Jim Hanvey, Detective is an engaging collection of early detective fiction by Octavus Roy Cohen which is also the first entry in the Library of Congress Crime Classics. Originally published 1922-1923, it contains 7 self contained stories, additional material, and commentary. This edition was released 10th Aug 2021 by Poison Pen Press. It's 256 pages and is available in paperback and ebook formats. It's worth noting that the ebook format has a handy interactive table of contents as well as interactive links. I've really become enamored of ebooks with interactive formats lately.
This is a lighter version of the typical solo investigator detective fiction of the period. In a lot of ways, Cohen's detective reminds me of Peter Falk's Columbo; he's a slow speaking, bumbling guy, with an apparently dull intellect which he uses to disarm and catch out wrongdoers. He loves sappy romance films (and cries in the theater at the sad bits), smokes horrible stinky cigars, and associates with known criminals for information gathering purposes.
The language is a bit dated and the dialogue can be a bit stilted in places; it's definitely a product of the time period. That being said however, these are well constructed and entertaining mysteries and are entertaining in their own right as well as being important in historical context.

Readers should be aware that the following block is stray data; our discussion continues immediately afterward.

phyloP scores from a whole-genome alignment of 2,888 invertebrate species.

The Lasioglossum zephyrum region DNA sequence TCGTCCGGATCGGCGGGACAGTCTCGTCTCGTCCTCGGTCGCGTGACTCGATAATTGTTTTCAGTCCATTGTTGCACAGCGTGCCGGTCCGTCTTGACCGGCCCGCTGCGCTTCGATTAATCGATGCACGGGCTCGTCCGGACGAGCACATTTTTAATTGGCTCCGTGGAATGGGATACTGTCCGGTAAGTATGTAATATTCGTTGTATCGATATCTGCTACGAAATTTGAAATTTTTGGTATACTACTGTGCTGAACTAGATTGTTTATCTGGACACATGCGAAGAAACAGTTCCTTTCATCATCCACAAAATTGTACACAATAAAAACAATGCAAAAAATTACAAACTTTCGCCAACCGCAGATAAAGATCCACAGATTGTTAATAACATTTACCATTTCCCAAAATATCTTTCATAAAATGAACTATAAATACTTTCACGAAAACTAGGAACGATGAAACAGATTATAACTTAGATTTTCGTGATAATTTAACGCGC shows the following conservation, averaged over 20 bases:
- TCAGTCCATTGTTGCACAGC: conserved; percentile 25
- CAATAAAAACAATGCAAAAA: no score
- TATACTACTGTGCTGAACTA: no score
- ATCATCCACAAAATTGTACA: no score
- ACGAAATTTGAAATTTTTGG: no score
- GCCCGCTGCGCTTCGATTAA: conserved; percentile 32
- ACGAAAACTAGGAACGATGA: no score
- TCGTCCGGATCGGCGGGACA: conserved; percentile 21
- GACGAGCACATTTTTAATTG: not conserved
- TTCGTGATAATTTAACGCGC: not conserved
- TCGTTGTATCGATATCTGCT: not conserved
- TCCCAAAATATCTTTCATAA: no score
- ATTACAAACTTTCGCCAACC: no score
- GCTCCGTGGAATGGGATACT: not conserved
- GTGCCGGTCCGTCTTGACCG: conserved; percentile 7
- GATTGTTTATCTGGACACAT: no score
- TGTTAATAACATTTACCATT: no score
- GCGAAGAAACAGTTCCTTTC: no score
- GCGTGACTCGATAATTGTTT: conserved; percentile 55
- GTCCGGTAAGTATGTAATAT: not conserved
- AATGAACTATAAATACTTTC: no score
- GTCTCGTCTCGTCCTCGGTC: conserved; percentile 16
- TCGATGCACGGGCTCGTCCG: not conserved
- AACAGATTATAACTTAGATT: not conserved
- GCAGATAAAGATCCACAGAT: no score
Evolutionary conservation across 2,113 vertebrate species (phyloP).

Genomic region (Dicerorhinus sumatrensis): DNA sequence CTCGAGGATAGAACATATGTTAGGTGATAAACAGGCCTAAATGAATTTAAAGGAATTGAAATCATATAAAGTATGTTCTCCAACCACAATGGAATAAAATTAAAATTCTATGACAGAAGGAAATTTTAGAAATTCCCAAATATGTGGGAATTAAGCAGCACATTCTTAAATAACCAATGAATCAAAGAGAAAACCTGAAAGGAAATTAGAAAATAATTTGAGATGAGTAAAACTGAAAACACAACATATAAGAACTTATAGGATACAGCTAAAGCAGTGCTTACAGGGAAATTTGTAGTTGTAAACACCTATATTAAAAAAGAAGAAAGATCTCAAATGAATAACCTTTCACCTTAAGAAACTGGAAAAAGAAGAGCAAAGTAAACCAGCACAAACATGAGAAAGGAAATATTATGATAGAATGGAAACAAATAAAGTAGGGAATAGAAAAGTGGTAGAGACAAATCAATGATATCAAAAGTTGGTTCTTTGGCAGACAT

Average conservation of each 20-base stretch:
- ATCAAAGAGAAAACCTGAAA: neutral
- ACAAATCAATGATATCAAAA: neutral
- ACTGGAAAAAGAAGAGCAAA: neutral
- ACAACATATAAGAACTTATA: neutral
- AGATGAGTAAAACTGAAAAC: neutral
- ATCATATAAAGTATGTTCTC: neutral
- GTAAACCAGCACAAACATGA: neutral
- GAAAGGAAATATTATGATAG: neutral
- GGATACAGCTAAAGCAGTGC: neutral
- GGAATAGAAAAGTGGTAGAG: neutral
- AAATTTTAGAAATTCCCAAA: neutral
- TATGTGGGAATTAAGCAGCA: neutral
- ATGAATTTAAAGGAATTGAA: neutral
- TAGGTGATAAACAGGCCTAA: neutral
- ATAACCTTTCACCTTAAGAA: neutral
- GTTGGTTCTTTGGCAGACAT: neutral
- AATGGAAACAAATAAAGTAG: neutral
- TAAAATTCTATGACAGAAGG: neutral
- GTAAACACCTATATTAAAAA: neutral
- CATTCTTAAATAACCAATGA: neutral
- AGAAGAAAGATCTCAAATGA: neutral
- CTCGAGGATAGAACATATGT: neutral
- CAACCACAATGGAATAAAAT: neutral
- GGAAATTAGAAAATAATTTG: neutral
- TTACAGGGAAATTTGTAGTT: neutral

The book includes a fair bit of additional background information including a short bio of the author and his place in contemporary American crime fiction. The editors/publishers have included book club discussion question prompts and a short bibliography for further reading.
Four stars. It's nice to see lesser known gems from 19th and 20th century crime fiction being relased to a new generation of readers. Despite having read the genre and period extensively, Cohen was an author previously unfamiliar to me.
Disclosure: I received an ARC at no cost from the author/publisher for review purposes.
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